While the economic disruption is not in doubt, there are signs that policy makers and investors are looking past the crisis. Boosting investment in infrastructure has long been seen as a countercyclical measure. This time is no exception. Using the phrase “infrastructure stimulus” as a search key word, it turns out discussion about this topic has become increasingly frequent (Figure 5). After a peak on March 27, the topic cooled down, but still remained four to eight times its popularity in April 2019. It peaked again on April 26, likely due to the fact that many economies released 2020 Q1 economic indicators by this date.

 

 

Lower-Income Countries Focus More on Fiscal Investment in Health than Higher-Income Countries

 

In response to the pandemic, fiscal policy packages across the world may have different priorities, depending on the various needs of countries. Analyzing textual information updated by the IMF on its Policy Responses to COVID-19 webpage, interesting differences also show up in policy responses.

 

 

As of May 7, 2020, at least 38 IMF members started or discussed plans to reopen their economies.4 Most of IMF’s members have also developed fiscal policies to contain the pandemic and protect vulnerable populations. Figure 6 shows the most frequently mentioned words across countries from low to high-income levels.

Interestingly, it appears that low, lower-middle and upper-middle income countries all highlighted the word “health”, followed by other words such as “social” and “medical”. Meanwhile in high-income countries, the message is mixed, but it looks like the key words are more associated with unemployment protection, including “unemployment”, “guarantee”, “benefits”, and “workers”.

Such differences reveal distinctions regarding the fiscal policy priorities between high and low-income economies: in both groups, negative shocks leading to rising unemployment may be shared concerns, but since low-income countries have more fragile health infrastructure systems that have been overwhelmed by COVID-19 cases, they tend to seek immediate support for their medical systems more urgently than high-income countries. It is likely that this pandemic has served as wake-up call for lower-income countries to realize how insufficient investment in health facilities could and did have rippling consequences on the economy, especially in the time of a global pandemic.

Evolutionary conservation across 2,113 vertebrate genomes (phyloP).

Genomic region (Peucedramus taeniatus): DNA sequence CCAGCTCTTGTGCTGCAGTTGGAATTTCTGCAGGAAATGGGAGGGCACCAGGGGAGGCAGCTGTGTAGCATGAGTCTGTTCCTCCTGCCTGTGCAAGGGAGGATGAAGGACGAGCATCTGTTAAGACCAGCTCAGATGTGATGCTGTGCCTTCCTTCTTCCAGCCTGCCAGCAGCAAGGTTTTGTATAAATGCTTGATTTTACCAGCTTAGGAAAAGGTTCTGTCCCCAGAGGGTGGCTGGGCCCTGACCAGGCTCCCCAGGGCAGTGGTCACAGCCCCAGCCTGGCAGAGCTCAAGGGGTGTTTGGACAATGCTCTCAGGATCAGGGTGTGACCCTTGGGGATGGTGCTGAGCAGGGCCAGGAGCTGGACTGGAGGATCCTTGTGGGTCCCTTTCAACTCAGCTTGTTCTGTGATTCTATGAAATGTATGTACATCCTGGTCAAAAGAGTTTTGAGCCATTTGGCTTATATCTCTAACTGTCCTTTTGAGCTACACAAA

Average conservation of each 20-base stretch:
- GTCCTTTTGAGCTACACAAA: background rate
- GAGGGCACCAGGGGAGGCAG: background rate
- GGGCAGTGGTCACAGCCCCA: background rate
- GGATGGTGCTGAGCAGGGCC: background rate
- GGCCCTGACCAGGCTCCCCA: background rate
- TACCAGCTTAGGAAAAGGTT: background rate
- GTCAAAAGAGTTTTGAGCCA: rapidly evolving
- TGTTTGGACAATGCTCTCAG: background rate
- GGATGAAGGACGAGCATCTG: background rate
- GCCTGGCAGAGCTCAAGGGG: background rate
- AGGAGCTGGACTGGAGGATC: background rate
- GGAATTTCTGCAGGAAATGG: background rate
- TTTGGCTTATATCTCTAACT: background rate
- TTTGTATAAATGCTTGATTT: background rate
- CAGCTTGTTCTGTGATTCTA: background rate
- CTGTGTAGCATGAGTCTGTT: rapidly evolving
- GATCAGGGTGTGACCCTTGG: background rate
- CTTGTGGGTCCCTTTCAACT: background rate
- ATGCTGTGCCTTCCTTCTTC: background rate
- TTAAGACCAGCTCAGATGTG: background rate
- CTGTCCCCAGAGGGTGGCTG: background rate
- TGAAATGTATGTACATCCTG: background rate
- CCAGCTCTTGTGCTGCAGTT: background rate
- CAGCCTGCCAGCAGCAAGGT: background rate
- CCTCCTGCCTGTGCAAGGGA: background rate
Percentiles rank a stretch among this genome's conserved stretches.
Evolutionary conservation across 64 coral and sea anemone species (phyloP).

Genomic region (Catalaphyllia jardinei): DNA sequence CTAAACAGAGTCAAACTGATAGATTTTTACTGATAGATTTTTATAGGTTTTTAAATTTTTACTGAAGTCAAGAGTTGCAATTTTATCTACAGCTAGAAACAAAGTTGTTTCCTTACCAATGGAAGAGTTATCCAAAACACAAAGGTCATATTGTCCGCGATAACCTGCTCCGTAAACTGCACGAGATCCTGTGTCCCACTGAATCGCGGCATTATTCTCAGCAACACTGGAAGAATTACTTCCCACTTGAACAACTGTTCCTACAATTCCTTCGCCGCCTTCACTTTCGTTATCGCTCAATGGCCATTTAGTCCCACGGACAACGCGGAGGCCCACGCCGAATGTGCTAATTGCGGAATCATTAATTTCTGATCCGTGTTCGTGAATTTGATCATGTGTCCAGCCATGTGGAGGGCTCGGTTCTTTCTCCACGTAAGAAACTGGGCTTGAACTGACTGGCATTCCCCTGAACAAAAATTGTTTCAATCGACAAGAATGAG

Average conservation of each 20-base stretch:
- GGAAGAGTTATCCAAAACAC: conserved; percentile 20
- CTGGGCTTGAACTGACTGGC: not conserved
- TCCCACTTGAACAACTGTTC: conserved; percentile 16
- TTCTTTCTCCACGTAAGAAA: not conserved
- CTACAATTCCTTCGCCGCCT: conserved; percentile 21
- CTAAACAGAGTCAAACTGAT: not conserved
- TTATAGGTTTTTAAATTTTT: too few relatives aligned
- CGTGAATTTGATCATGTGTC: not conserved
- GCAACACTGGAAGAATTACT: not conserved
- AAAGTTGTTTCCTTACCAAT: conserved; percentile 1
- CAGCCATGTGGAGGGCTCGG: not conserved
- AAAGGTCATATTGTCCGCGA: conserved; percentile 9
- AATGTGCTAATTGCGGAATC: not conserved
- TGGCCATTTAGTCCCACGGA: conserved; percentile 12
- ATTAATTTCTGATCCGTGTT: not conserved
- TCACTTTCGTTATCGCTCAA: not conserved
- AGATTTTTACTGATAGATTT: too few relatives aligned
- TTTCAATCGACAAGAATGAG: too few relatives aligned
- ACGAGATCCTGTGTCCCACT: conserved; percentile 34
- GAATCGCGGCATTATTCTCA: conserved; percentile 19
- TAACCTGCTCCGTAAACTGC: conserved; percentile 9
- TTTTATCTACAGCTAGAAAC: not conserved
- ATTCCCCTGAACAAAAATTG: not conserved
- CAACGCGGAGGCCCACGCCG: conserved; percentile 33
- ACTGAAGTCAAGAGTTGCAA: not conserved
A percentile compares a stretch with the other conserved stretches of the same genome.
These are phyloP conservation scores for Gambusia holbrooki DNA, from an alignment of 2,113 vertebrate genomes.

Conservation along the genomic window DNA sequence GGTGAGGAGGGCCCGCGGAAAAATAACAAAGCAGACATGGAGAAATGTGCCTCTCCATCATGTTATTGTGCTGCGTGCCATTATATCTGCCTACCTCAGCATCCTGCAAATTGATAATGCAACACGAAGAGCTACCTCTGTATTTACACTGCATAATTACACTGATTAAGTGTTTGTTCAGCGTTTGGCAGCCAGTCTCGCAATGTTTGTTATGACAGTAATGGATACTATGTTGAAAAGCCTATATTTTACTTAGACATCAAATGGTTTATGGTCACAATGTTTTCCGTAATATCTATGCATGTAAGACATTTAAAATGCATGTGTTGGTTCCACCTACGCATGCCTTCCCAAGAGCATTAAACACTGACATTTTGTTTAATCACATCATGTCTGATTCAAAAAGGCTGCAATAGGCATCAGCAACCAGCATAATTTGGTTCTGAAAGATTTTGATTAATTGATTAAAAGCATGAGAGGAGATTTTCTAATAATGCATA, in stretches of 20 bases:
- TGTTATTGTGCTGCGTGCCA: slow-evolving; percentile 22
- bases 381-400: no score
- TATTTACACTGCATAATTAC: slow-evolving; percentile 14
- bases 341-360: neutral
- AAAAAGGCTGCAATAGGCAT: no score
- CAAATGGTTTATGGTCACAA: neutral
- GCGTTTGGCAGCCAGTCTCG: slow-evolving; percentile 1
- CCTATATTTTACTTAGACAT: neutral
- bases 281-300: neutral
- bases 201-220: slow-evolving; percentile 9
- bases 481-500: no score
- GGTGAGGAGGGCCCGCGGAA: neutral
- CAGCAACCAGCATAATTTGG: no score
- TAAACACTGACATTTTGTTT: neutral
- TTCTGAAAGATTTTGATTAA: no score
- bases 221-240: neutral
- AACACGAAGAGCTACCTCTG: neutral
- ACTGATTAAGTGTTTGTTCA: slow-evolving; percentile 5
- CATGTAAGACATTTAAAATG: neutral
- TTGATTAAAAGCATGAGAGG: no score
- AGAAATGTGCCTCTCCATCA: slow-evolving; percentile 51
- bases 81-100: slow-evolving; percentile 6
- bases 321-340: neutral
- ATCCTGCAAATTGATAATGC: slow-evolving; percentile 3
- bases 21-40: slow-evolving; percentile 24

Big Data Can Help Inform Policy and Policy Designs

 

The application of text mining techniques can help unearth useful insights from some unconventional data sources. By examining news reports and filtering websites using key words, this research has identified signals of the changing situation of COVID-19 disruptions and policy responses across countries in infrastructure development.

In today’s world, information is no longer limited to well-organized and structured datasheets that take painstaking efforts and often a long time to construct. For example, economists have used news articles to measure market sentiment to understand the US economy, and the results turned out to be as useful as the sentiment measures constructed from conventional household surveys.5 With proper design and technology, unstructured data, which is often called “big data” and can come from such sources as electronic documents, online websites/comments and other forms of seemingly messy files, can be transformed and analyzed to gain useful policy insights in a timely manner.

 

 

 


1 The IMF Policy Responses to COVID-19 webpage tracks the latest fiscal, monetary and exchange rate policies of governments in response to the pandemic. See https://www.imf.org/en/Topics/imf-and-covid19/Policy-Responses-to-COVID-19.
2 GlobalData database has a global construction project database that documents detailed information of the project, such as location, time of announcement and a log file that records every major incident associated with the project. We identified the cancelled projects that were reported to be cancelled between January 1 to May 14 in 2019 and 2020 by (1) filtering out the projects with the status of “cancelled”; (2) further narrowing down the list to only include projects that were reported to be cancelled between Jan. 1 and May 14 in 2019 and 2020 by checking the date of cancellation in the log file.
3 The locations of these projects are assumed to be the “key country contact” variable in the GlobalData database.
4 AIIB staff calculation by scraping the IMF Policy Responses to COVID-19 webpage and manually counting the economies that have discussed reopening plans as of May 7, 2020, per the “Reopening the Economy” section.
5 A.H. Shapiro, M. Sudhof and D. Wilson. 2017. "Measuring News Sentiment," Federal Reserve Bank of San Francisco Working Paper 2017-01. Available at https://doi.org/10.24148/wp2017-01.

 

 

 

AUTHORS

Jingyu Gao

Economic Analyst

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AIIB Economics Unit